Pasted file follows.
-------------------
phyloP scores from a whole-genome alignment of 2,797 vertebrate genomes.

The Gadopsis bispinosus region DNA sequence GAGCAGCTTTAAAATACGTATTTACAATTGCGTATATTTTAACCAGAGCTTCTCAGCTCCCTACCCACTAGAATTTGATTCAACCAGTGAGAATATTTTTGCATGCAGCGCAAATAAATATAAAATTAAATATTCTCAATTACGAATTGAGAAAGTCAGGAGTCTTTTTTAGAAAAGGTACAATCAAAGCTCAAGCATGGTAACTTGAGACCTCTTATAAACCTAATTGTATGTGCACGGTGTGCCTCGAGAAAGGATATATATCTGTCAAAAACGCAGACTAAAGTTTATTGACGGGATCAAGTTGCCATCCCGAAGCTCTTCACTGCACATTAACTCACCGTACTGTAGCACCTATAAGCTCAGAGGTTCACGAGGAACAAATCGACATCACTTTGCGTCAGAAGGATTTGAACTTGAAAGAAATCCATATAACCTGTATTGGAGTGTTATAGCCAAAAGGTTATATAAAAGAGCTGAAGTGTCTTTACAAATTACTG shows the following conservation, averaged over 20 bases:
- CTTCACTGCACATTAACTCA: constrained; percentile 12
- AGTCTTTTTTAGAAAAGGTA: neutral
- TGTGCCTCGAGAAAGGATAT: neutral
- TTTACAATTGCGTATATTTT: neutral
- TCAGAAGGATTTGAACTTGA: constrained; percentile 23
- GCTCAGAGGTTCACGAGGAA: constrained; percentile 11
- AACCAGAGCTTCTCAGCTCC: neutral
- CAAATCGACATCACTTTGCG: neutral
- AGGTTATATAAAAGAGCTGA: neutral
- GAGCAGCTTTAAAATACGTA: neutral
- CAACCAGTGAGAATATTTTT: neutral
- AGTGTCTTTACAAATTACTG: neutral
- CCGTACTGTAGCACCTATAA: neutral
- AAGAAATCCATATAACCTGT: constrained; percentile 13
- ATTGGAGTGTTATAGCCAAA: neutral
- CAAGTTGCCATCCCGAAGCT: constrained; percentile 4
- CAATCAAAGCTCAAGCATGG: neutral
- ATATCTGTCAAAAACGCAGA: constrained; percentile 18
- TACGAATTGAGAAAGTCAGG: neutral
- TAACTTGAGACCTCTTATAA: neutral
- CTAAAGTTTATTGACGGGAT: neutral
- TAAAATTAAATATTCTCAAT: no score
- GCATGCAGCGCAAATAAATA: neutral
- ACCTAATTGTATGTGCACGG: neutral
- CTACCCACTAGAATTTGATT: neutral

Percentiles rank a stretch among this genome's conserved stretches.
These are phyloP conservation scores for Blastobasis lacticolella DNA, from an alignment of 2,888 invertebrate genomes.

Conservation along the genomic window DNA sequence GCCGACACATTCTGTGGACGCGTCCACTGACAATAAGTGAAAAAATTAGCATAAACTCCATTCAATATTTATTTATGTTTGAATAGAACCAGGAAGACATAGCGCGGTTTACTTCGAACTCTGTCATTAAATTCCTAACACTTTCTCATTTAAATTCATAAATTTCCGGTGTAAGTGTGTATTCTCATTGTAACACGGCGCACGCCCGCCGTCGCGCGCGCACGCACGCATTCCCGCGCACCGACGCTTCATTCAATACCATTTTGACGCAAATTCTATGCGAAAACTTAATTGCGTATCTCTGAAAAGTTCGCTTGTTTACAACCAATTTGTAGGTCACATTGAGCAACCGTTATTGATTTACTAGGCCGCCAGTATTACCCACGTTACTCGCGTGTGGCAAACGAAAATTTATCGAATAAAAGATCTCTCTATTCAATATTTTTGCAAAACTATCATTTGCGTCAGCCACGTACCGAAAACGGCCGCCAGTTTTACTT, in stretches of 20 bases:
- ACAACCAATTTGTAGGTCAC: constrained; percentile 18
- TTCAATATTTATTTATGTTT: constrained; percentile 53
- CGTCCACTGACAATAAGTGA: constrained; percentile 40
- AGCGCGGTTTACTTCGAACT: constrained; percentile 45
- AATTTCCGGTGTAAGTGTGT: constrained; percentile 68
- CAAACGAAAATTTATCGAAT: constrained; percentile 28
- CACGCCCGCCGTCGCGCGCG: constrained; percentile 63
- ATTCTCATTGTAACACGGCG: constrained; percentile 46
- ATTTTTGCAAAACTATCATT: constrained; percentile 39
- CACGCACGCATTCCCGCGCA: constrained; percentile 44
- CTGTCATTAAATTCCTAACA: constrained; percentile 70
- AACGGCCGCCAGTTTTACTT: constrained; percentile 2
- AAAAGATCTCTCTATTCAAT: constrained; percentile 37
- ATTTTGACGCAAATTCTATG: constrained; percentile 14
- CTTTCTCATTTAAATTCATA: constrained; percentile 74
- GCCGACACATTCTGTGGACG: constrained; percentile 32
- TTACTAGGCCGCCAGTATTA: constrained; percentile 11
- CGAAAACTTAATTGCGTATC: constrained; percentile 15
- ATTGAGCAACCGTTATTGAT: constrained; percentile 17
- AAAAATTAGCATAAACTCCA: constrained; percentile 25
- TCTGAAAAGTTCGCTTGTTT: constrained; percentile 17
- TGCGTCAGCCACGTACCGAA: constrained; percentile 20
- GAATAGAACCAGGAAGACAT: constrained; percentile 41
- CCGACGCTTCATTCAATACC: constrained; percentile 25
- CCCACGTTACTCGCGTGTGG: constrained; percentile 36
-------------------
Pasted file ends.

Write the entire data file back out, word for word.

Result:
phyloP scores from a whole-genome alignment of 2,797 vertebrate genomes.

The Gadopsis bispinosus region DNA sequence GAGCAGCTTTAAAATACGTATTTACAATTGCGTATATTTTAACCAGAGCTTCTCAGCTCCCTACCCACTAGAATTTGATTCAACCAGTGAGAATATTTTTGCATGCAGCGCAAATAAATATAAAATTAAATATTCTCAATTACGAATTGAGAAAGTCAGGAGTCTTTTTTAGAAAAGGTACAATCAAAGCTCAAGCATGGTAACTTGAGACCTCTTATAAACCTAATTGTATGTGCACGGTGTGCCTCGAGAAAGGATATATATCTGTCAAAAACGCAGACTAAAGTTTATTGACGGGATCAAGTTGCCATCCCGAAGCTCTTCACTGCACATTAACTCACCGTACTGTAGCACCTATAAGCTCAGAGGTTCACGAGGAACAAATCGACATCACTTTGCGTCAGAAGGATTTGAACTTGAAAGAAATCCATATAACCTGTATTGGAGTGTTATAGCCAAAAGGTTATATAAAAGAGCTGAAGTGTCTTTACAAATTACTG shows the following conservation, averaged over 20 bases:
- CTTCACTGCACATTAACTCA: constrained; percentile 12
- AGTCTTTTTTAGAAAAGGTA: neutral
- TGTGCCTCGAGAAAGGATAT: neutral
- TTTACAATTGCGTATATTTT: neutral
- TCAGAAGGATTTGAACTTGA: constrained; percentile 23
- GCTCAGAGGTTCACGAGGAA: constrained; percentile 11
- AACCAGAGCTTCTCAGCTCC: neutral
- CAAATCGACATCACTTTGCG: neutral
- AGGTTATATAAAAGAGCTGA: neutral
- GAGCAGCTTTAAAATACGTA: neutral
- CAACCAGTGAGAATATTTTT: neutral
- AGTGTCTTTACAAATTACTG: neutral
- CCGTACTGTAGCACCTATAA: neutral
- AAGAAATCCATATAACCTGT: constrained; percentile 13
- ATTGGAGTGTTATAGCCAAA: neutral
- CAAGTTGCCATCCCGAAGCT: constrained; percentile 4
- CAATCAAAGCTCAAGCATGG: neutral
- ATATCTGTCAAAAACGCAGA: constrained; percentile 18
- TACGAATTGAGAAAGTCAGG: neutral
- TAACTTGAGACCTCTTATAA: neutral
- CTAAAGTTTATTGACGGGAT: neutral
- TAAAATTAAATATTCTCAAT: no score
- GCATGCAGCGCAAATAAATA: neutral
- ACCTAATTGTATGTGCACGG: neutral
- CTACCCACTAGAATTTGATT: neutral

Percentiles rank a stretch among this genome's conserved stretches.
These are phyloP conservation scores for Blastobasis lacticolella DNA, from an alignment of 2,888 invertebrate genomes.

Conservation along the genomic window DNA sequence GCCGACACATTCTGTGGACGCGTCCACTGACAATAAGTGAAAAAATTAGCATAAACTCCATTCAATATTTATTTATGTTTGAATAGAACCAGGAAGACATAGCGCGGTTTACTTCGAACTCTGTCATTAAATTCCTAACACTTTCTCATTTAAATTCATAAATTTCCGGTGTAAGTGTGTATTCTCATTGTAACACGGCGCACGCCCGCCGTCGCGCGCGCACGCACGCATTCCCGCGCACCGACGCTTCATTCAATACCATTTTGACGCAAATTCTATGCGAAAACTTAATTGCGTATCTCTGAAAAGTTCGCTTGTTTACAACCAATTTGTAGGTCACATTGAGCAACCGTTATTGATTTACTAGGCCGCCAGTATTACCCACGTTACTCGCGTGTGGCAAACGAAAATTTATCGAATAAAAGATCTCTCTATTCAATATTTTTGCAAAACTATCATTTGCGTCAGCCACGTACCGAAAACGGCCGCCAGTTTTACTT, in stretches of 20 bases:
- ACAACCAATTTGTAGGTCAC: constrained; percentile 18
- TTCAATATTTATTTATGTTT: constrained; percentile 53
- CGTCCACTGACAATAAGTGA: constrained; percentile 40
- AGCGCGGTTTACTTCGAACT: constrained; percentile 45
- AATTTCCGGTGTAAGTGTGT: constrained; percentile 68
- CAAACGAAAATTTATCGAAT: constrained; percentile 28
- CACGCCCGCCGTCGCGCGCG: constrained; percentile 63
- ATTCTCATTGTAACACGGCG: constrained; percentile 46
- ATTTTTGCAAAACTATCATT: constrained; percentile 39
- CACGCACGCATTCCCGCGCA: constrained; percentile 44
- CTGTCATTAAATTCCTAACA: constrained; percentile 70
- AACGGCCGCCAGTTTTACTT: constrained; percentile 2
- AAAAGATCTCTCTATTCAAT: constrained; percentile 37
- ATTTTGACGCAAATTCTATG: constrained; percentile 14
- CTTTCTCATTTAAATTCATA: constrained; percentile 74
- GCCGACACATTCTGTGGACG: constrained; percentile 32
- TTACTAGGCCGCCAGTATTA: constrained; percentile 11
- CGAAAACTTAATTGCGTATC: constrained; percentile 15
- ATTGAGCAACCGTTATTGAT: constrained; percentile 17
- AAAAATTAGCATAAACTCCA: constrained; percentile 25
- TCTGAAAAGTTCGCTTGTTT: constrained; percentile 17
- TGCGTCAGCCACGTACCGAA: constrained; percentile 20
- GAATAGAACCAGGAAGACAT: constrained; percentile 41
- CCGACGCTTCATTCAATACC: constrained; percentile 25
- CCCACGTTACTCGCGTGTGG: constrained; percentile 36